Janet Patterson, like many of the residents of the Bridge West Oakland Housing Project in Oakland, California, doesn't own a PC. But in not too many months, she and other residents at the 206-unit complex for low- and moderate-income residents will have IBM Network Stations in their apartments as part of a US$1.2 million project with IBM. "It will help our community with job literacy, education ... and, hopefully, job placement," Patterson said.
IBM will link the network computers to a server loaded with Internet access, word processing and spreadsheet software, among other things. The housing project will have a separate learning center with 15 PCs that will provide residents with basic computer skills training. Graduates will be certified by IBM, and the city will help the residents find jobs.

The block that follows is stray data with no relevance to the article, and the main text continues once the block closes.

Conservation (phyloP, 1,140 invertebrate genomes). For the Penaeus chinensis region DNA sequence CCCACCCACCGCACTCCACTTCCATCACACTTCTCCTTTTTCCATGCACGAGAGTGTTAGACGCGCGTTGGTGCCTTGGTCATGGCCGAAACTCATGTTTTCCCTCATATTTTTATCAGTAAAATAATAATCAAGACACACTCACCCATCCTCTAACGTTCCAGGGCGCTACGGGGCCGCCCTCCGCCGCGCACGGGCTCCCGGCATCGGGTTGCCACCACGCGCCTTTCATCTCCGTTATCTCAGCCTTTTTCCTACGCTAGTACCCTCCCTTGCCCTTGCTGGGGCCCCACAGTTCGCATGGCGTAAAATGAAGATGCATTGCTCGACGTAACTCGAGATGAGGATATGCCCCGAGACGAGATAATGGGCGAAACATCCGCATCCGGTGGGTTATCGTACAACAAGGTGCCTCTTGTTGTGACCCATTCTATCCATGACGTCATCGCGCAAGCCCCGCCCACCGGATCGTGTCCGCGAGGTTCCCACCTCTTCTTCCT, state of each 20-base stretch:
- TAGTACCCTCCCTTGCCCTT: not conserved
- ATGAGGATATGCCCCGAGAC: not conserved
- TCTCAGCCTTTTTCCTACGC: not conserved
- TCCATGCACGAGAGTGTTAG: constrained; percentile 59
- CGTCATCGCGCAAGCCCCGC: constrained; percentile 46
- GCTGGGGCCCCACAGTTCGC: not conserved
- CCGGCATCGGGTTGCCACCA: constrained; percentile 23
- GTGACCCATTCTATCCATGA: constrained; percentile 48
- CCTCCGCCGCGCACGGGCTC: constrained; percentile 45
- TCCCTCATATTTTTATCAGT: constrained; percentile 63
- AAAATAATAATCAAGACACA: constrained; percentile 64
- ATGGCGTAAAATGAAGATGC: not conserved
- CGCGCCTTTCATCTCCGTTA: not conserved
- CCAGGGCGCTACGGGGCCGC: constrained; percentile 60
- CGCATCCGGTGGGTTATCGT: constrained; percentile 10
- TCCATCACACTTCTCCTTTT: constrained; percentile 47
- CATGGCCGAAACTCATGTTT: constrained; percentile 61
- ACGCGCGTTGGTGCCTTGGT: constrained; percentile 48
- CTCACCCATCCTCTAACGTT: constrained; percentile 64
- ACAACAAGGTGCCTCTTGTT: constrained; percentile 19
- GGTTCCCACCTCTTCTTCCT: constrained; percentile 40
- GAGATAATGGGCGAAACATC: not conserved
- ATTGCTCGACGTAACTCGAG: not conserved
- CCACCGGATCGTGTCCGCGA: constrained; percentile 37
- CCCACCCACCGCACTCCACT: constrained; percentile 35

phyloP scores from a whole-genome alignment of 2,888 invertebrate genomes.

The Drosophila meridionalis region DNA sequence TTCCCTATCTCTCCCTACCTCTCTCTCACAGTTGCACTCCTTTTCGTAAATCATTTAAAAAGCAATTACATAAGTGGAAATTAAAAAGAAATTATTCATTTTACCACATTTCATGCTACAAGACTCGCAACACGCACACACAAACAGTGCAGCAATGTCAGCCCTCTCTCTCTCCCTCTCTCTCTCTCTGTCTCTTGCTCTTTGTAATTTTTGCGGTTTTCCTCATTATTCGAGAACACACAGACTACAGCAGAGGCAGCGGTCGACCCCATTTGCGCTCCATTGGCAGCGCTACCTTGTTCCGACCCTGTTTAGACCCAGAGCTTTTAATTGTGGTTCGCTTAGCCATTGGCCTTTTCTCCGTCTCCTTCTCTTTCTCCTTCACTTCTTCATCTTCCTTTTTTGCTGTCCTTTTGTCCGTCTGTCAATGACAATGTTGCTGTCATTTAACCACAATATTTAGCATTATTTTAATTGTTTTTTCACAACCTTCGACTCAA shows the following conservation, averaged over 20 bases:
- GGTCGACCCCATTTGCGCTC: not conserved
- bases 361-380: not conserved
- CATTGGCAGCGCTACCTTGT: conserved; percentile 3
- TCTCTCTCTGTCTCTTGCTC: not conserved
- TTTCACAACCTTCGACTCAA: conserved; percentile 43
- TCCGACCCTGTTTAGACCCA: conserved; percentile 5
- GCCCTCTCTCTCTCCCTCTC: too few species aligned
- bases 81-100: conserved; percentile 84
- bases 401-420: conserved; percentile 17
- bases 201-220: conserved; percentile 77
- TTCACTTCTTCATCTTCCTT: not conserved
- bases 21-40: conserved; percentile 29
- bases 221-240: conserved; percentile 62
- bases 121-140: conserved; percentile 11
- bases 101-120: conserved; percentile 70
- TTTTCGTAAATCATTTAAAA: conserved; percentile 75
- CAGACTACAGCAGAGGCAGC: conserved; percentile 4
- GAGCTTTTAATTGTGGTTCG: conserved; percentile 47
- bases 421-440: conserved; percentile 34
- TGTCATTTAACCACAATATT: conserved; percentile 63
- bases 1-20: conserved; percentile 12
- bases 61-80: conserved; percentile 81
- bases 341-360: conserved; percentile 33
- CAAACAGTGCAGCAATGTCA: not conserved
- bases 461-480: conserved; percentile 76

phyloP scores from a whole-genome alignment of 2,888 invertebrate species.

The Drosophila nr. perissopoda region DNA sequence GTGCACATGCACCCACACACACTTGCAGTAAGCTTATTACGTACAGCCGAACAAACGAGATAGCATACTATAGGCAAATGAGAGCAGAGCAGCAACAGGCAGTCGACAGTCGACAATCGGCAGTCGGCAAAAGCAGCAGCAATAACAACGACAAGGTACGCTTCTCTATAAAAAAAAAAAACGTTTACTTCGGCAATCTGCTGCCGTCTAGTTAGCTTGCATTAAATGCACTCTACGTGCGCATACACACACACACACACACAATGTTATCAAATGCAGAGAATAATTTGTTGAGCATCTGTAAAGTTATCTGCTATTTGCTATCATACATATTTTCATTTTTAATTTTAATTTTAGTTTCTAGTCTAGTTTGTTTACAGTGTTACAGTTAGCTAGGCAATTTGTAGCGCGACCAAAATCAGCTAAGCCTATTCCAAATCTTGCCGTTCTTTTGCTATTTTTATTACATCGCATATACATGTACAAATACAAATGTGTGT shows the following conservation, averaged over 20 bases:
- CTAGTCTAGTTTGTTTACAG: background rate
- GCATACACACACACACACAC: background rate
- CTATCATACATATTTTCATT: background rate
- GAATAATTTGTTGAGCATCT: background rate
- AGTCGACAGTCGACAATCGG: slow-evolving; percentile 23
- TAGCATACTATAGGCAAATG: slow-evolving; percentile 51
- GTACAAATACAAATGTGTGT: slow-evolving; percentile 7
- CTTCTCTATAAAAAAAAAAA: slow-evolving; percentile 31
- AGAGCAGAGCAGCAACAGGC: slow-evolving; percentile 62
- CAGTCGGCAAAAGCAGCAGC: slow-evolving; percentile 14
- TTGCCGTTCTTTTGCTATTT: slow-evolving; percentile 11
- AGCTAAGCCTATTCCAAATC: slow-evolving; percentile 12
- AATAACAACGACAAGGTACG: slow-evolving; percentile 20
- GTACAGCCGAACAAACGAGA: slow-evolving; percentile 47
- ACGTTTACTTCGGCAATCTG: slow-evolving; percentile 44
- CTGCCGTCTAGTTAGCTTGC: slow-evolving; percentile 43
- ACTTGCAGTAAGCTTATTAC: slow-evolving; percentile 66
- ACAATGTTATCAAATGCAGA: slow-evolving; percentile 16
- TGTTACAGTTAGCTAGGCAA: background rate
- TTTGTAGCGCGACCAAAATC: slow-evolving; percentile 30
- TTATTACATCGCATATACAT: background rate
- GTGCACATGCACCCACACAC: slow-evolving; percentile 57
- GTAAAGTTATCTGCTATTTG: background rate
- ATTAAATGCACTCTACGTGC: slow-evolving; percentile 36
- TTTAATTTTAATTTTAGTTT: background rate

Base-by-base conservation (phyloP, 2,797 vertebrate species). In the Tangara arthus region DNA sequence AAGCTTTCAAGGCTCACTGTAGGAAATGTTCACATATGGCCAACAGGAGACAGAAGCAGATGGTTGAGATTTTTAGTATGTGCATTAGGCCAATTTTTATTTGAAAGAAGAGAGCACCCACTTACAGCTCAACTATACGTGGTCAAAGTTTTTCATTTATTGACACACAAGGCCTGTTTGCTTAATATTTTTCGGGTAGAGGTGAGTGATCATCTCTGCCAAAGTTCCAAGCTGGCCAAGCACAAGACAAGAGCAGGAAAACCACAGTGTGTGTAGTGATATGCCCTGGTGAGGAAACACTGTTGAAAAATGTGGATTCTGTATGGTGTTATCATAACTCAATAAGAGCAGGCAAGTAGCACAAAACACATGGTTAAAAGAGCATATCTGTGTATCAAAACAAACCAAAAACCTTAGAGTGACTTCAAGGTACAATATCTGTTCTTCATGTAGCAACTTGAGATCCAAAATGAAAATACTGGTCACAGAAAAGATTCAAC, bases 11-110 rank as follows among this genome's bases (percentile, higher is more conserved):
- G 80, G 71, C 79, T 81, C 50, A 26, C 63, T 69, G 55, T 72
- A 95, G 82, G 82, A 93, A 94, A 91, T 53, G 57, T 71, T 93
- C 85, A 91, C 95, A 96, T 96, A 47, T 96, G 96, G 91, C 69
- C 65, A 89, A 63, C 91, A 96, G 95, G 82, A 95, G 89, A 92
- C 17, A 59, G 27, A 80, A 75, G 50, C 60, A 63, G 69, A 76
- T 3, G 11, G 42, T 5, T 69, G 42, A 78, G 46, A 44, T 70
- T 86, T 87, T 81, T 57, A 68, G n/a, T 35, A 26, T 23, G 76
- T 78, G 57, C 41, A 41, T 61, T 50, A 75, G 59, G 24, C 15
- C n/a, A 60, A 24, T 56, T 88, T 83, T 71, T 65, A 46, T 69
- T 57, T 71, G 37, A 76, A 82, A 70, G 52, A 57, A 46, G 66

The effort is part of a push by Oakland's government to help low-income residents get job training. The Oakland City Council voted last year to require that all future low-income housing projects be equipped with fiber-optic cabling.